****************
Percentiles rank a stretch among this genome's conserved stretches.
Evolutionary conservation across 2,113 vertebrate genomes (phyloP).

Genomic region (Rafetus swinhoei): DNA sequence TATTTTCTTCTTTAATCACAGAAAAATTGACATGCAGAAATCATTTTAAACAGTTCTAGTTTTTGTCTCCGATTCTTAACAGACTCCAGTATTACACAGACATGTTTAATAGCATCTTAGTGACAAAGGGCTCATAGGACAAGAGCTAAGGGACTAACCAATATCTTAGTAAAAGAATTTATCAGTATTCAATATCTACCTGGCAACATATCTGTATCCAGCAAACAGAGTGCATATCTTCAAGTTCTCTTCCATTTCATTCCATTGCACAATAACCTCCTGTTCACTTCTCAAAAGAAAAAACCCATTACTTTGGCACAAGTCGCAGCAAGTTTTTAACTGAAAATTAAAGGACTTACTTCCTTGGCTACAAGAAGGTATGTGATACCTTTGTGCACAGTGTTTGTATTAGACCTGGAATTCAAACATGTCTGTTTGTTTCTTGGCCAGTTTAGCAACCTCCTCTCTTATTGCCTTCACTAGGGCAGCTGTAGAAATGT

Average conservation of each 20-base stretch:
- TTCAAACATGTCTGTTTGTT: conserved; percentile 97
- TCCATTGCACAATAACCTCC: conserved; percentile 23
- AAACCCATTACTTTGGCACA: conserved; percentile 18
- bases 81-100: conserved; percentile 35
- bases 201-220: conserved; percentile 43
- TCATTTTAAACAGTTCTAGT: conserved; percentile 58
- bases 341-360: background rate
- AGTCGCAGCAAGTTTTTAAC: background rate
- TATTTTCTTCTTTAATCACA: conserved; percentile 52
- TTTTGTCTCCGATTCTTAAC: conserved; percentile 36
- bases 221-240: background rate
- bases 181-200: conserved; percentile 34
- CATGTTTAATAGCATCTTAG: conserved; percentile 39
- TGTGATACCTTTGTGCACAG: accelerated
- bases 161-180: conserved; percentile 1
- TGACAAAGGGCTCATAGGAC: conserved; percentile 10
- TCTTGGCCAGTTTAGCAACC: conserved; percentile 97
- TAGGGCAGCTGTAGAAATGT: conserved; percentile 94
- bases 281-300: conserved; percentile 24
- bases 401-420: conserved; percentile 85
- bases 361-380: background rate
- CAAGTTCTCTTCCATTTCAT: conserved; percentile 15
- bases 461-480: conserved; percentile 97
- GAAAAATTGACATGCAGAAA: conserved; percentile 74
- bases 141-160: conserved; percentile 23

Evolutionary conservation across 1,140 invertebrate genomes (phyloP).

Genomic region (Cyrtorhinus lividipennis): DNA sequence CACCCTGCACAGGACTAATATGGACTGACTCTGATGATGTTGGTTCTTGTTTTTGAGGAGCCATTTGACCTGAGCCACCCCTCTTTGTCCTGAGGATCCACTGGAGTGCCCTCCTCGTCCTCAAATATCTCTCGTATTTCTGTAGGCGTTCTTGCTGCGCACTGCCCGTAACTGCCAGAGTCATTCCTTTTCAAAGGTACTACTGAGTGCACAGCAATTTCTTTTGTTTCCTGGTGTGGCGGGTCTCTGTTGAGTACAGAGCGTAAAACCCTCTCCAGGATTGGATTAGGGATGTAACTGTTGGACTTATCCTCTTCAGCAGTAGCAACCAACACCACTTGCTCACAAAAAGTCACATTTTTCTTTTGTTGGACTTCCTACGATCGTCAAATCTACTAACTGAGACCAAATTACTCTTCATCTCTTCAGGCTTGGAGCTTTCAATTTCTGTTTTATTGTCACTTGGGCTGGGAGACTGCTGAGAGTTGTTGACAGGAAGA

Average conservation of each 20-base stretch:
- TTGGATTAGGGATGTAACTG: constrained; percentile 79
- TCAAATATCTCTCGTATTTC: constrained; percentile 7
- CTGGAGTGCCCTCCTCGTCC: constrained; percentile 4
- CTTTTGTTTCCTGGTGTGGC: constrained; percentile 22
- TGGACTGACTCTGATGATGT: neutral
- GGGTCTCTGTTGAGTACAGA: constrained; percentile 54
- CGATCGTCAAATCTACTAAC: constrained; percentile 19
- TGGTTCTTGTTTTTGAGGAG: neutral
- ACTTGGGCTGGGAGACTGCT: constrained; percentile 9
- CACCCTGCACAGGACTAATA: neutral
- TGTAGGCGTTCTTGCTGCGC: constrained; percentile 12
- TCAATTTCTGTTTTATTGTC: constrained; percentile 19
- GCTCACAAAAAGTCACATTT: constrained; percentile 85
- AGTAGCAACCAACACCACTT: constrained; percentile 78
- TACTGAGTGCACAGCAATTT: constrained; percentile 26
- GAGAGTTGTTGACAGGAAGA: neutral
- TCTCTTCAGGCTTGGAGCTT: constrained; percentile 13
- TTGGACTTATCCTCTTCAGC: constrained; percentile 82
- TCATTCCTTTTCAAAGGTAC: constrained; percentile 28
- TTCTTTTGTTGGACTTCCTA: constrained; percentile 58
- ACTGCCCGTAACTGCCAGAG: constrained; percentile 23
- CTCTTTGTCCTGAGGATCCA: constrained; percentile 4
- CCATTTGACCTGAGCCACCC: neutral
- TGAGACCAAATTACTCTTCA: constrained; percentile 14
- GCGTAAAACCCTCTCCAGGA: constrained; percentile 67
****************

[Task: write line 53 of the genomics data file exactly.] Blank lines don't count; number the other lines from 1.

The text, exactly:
- ACTGCCCGTAACTGCCAGAG: constrained; percentile 23